If it’s in a word, or in a look, you can’t get rid of the Babadook

The older I get, the more I come to realize that the best of my childhood fears offer markers for what I consider entertainment. I’m a monster girl at heart. Fangs, fur, claws, tentacles. I treasure the thing that lives in my closet. The thing that lives under my bed. They have special places in my heart, and often, they need to be fed to be kept happy.

Babadook3When the trailer for The Babadook’s Sundance debut began circulating a few months ago, I clamped both hands to my desk, cranked the volume up, and tittered my way through the pounding in my ears. Maybe it’s just me, but we don’t often see psychological horror compounded with a monster movie too often anymore.

I’m particularly fond of the fact that the main character is a child, that the device is a popup book chock full of creepy images, and the black white illustrative work is exceptional. I don’t even want to see this monster. I just want it to stalk me through a dark house making gravelly rasping noises. Dook dook dook.

The official blurb follows:

Six years after the violent death of her husband, Amelia (Essie Davis) is at a loss. She struggles to discipline her ‘out of control’ 6-year-old, Samuel (Noah Wiseman), a son she finds impossible to love. Samuel’s dreams are plagued by a sinister monster he believes is coming to kill them both.

When a disturbing storybook called ‘The Babadook’ turns up at their house, Samuel is convinced that ‘The Babadook’ is the creature he’s been dreaming about. His hallucinations spiral out of control and as he becomes more unpredictable and violent, Amelia is genuinely frightened by her son’s behaviour.

But when Amelia begins to see glimpses of a sinister presence all around her, it slowly dawns on her that the thing Samuel has been warning her about may be real.

The official trailer was released yesterday, and while I feel that this version is giving away a hair too much, I’m still marking off my calendar for the November 24th release date.

What do you think?

  • Ryan
    November 6, 2014

    It is frickin super creepy.. I only got 20 minutes in so far..in the daytime and was heebied out. Its very well done, and engaging right off the start, the kid is really good !! and your right this movies targets your childhood fears and brings em to life. Going to try to finish it tonight.. dook dook dook !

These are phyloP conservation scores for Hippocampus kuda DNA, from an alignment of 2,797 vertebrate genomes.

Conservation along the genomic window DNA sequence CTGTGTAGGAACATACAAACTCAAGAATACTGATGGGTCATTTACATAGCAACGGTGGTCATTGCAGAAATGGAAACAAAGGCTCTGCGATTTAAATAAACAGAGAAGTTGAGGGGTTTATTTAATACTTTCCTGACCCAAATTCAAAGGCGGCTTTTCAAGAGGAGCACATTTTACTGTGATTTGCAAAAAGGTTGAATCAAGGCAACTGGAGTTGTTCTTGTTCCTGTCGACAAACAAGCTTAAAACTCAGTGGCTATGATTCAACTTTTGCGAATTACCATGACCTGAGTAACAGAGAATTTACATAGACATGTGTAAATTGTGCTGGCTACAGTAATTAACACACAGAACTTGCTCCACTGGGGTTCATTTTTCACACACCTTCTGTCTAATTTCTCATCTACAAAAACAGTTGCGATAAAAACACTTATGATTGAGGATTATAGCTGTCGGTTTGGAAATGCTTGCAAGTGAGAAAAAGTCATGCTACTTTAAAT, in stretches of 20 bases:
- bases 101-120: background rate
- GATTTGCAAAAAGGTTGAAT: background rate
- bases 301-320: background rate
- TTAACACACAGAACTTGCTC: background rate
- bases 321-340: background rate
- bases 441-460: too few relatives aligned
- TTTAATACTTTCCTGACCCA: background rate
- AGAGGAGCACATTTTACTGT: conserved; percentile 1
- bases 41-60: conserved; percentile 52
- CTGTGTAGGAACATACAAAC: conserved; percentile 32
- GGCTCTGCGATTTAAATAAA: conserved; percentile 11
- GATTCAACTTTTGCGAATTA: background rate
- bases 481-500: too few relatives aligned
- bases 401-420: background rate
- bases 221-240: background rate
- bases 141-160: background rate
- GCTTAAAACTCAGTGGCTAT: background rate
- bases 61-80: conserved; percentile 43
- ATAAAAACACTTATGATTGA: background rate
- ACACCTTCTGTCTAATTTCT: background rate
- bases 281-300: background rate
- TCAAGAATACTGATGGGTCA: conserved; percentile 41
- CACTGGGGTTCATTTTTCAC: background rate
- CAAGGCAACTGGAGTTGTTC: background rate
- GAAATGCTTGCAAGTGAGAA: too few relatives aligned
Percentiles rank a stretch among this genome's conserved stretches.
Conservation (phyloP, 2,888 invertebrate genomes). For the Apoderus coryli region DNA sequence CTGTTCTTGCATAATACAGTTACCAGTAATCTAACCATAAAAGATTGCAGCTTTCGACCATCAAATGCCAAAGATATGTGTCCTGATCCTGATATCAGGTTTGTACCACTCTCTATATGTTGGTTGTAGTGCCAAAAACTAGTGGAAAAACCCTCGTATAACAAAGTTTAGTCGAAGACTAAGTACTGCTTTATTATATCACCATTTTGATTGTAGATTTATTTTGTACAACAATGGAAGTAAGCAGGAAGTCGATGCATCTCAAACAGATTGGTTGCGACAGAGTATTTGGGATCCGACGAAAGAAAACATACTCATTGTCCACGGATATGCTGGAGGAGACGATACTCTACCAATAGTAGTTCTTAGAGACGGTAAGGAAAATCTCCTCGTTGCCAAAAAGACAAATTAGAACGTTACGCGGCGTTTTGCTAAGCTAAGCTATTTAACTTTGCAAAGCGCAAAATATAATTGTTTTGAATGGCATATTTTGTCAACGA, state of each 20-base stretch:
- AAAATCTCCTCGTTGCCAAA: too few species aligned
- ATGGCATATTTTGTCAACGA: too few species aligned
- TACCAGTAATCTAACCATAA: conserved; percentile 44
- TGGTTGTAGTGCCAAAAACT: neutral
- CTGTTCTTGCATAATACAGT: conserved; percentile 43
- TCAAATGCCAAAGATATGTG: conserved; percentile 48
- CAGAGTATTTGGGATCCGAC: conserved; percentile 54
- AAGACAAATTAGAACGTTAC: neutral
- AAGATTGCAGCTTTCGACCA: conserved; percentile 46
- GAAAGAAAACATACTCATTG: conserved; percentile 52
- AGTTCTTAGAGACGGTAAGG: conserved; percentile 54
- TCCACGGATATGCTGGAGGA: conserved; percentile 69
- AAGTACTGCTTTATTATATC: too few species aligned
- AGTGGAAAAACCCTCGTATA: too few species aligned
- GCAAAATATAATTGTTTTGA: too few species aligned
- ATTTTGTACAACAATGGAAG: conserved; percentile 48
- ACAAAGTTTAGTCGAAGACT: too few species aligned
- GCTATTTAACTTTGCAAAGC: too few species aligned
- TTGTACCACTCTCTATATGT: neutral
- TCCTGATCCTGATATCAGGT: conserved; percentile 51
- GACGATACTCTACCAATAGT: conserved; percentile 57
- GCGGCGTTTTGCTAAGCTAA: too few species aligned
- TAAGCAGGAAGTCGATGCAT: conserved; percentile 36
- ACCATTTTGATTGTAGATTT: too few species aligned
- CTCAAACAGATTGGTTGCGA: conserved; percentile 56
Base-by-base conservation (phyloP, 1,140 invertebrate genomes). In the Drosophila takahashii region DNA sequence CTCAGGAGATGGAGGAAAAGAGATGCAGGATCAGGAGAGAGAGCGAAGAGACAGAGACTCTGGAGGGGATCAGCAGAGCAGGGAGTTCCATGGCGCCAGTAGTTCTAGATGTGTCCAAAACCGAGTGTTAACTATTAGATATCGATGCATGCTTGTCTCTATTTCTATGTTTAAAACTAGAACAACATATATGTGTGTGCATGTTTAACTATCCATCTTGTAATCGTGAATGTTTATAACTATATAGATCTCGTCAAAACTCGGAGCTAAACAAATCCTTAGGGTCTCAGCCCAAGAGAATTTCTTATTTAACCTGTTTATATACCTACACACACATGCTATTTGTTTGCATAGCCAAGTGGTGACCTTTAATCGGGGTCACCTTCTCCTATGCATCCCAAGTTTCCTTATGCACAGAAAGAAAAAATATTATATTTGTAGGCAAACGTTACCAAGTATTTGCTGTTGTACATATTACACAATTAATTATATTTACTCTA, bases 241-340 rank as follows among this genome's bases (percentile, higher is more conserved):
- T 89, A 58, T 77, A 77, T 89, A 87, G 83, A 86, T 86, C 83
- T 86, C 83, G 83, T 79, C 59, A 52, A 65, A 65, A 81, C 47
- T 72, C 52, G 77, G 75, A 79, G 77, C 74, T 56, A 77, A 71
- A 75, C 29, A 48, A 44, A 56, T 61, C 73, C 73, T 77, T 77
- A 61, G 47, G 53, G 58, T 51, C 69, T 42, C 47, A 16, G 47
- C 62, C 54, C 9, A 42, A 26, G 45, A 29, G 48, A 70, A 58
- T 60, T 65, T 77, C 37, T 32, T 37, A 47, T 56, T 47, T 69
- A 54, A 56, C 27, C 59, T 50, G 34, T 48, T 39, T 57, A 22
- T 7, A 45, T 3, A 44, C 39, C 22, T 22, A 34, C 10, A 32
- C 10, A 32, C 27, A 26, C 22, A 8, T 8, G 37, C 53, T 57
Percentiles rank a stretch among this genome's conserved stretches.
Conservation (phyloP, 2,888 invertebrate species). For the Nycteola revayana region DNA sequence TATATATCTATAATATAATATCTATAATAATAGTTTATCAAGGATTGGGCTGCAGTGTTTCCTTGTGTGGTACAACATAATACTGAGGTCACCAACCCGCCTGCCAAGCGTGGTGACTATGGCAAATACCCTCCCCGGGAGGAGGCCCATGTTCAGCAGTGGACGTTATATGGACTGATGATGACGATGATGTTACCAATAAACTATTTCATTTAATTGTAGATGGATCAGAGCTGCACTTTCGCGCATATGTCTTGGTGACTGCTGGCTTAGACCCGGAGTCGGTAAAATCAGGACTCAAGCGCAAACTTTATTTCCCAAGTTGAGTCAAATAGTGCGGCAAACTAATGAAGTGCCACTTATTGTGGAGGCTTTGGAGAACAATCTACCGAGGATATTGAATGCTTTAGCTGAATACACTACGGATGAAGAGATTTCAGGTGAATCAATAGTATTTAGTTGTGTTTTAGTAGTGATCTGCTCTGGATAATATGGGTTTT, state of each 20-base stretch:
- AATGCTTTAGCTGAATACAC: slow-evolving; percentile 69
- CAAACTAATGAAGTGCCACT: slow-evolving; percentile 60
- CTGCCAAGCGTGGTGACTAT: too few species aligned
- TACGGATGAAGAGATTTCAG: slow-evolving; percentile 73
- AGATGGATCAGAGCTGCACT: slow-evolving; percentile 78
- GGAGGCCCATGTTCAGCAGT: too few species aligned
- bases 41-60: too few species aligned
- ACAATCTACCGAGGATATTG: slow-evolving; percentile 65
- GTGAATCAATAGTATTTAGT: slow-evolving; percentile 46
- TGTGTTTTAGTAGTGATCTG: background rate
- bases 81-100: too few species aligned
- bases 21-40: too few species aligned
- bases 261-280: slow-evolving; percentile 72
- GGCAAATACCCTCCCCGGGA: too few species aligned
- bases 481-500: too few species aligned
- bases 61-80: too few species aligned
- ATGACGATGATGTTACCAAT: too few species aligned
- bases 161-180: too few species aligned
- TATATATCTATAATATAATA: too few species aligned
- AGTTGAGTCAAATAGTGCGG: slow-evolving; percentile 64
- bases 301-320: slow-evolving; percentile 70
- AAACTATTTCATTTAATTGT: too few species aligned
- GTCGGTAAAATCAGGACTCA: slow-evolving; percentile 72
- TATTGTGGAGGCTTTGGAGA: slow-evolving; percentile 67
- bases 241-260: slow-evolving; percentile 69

• Your avergae thirteen year old
      March 3, 2015

      Seriously? The movie is miles away from the word “creep” and the child is a brat. Don’t get me wrong, I know he’s supposed to be like that, but he’s just so damn annoying. And although it does target some childhood fears, there are many more it chould have touched upon. Really, in that one scene, the only monster under the bed was the boy. Maybe children my age aren’t easy to scare any more; I hate things I personally find disturbing or spooky. But…Oh well, maybe the next generation will fall down a notch when exposed to movies such as these?

      • bentleyproperties
        Your avergae thirteen year old
        February 16, 2016

        Thirteen is too young to fully understand the movie. It is terrifying, it is very deep, and it lets you see with striking clarity the heart and spine gripping terror that plagues the mentally ill. Watch it again in 15 or 20 years.

  • Rocky
    December 20, 2014

    Friend of mine told me about this movie the other day and when I went to research the “monster” there’s no folklore about him. But the interesting thing is that I had a “babadook” growing up as a child (7-9yr old) who pretty much looked exactly like the one in the movie. He was tall, wore a black top hat, a long black coat and milky white skin. Mine just stood in the corner, glaring at me. I would just pull the covers over my head and eventually fall asleep. I don’t forsee looking at the movie (I’m a big chicken when it comes to horror flicks), but I wonder if there’s something to this. Just my thoughts.

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